{ [_variable release]; _variable = nil; _variable = [object retain]; }

Question: What is categories in iOS?
Answer: A Category is a feature of the ObjectiveC language that enables you to add methods (interface and implementation) to a class without having to make a subclass.There is no runtime difference—within the scope of your program—between the original methods of the class and the methods added by the category. The methods in the category become part of the class type and are inherited by all the class’s subclasses.As with delegation, categories are not a strict adaptation of the Decorator pattern, fulfilling the intent but taking a different path to implementing that intent. The behaviour added by categories is a compile time artefact, and is not something dynamically acquired. Moreover, categories do not encapsulate an instance of the class being extended.

Question: What is Delegation in iOS?
Answer: Delegation is a design pattern in which one object sends messages to another object—specified as its delegate—to ask for input or to notify it that an event is occurring. Delegation is often used as an alternative to class inheritance to extend the functionality of reusable objects. For example, before a window changes size, it asks its delegate whether the new size is ok. The delegate replies to the window, telling it that the suggested size is acceptable or suggesting a better size. (For more details on window resizing, see thewindowWillResize:toSize: message.)Delegate methods are typically grouped into a protocol. A protocol is basically just a list of methods. The delegate protocol specifies all the messages an object might send to its delegate. If a class conforms to (or adopts) a protocol, it guarantees that it implements the required methods of a protocol.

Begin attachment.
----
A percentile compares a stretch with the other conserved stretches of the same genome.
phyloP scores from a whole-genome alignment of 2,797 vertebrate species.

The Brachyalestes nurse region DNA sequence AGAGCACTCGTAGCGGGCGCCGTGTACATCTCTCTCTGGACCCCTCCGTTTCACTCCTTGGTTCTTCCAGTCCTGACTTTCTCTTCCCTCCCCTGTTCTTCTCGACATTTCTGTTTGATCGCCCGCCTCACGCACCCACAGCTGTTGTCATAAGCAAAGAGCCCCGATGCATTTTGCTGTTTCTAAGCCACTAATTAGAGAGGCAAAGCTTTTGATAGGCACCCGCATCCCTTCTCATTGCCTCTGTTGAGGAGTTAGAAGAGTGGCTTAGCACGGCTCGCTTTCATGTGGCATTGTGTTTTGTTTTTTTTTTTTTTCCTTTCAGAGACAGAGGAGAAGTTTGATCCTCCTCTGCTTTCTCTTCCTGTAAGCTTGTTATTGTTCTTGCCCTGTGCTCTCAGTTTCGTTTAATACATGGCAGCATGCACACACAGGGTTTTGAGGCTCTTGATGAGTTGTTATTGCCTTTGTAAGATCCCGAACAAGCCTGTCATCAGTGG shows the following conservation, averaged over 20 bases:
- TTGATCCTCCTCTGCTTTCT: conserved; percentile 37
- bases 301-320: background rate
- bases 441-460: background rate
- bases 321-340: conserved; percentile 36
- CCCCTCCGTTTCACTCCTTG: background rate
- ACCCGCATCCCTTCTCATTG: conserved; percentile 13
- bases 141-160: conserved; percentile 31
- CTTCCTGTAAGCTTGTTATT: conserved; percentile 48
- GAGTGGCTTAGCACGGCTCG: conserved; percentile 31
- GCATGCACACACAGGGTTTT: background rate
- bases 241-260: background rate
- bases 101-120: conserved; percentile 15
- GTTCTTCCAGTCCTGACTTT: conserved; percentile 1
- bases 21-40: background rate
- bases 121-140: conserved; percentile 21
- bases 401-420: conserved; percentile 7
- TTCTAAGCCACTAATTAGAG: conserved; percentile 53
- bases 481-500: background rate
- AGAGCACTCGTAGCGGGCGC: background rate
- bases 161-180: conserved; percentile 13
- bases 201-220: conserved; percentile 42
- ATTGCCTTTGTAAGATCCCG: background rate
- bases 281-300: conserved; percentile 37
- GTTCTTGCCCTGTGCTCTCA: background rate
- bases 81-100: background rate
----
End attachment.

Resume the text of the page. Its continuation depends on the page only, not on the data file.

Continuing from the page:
Question: How can we achieve singleton pattern in iOS?
Answer: The Singleton design pattern ensures a class only has one instance, and provides a global point of access to it. The class keeps track of its sole instance and ensures that no other instance can be created. Singleton classes are appropriate for situations where it makes sense for a single object to provide access to a global resource. Several Cocoa framework classes are singletons. They include NSFileManager, NSWorkspace, NSApplication, and, in UIKit, UIApplication. A process is limited to one instance of these classes. When a client asks the class for an instance, it gets a shared instance, which is lazily created upon the first request.

Question: What is delegate pattern in iOS?
Answer: Delegation is a mechanism by which a host object embeds a weak reference (weak in the sense that it’s a simple pointer reference, unretained) to another object—its delegate—and periodically sends messages to the delegate when it requires its input for a task. The host object is generally an “offtheshelf” framework object (such as an NSWindow or NSXMLParserobject) that is seeking to accomplish something, but can only do so in a generic fashion.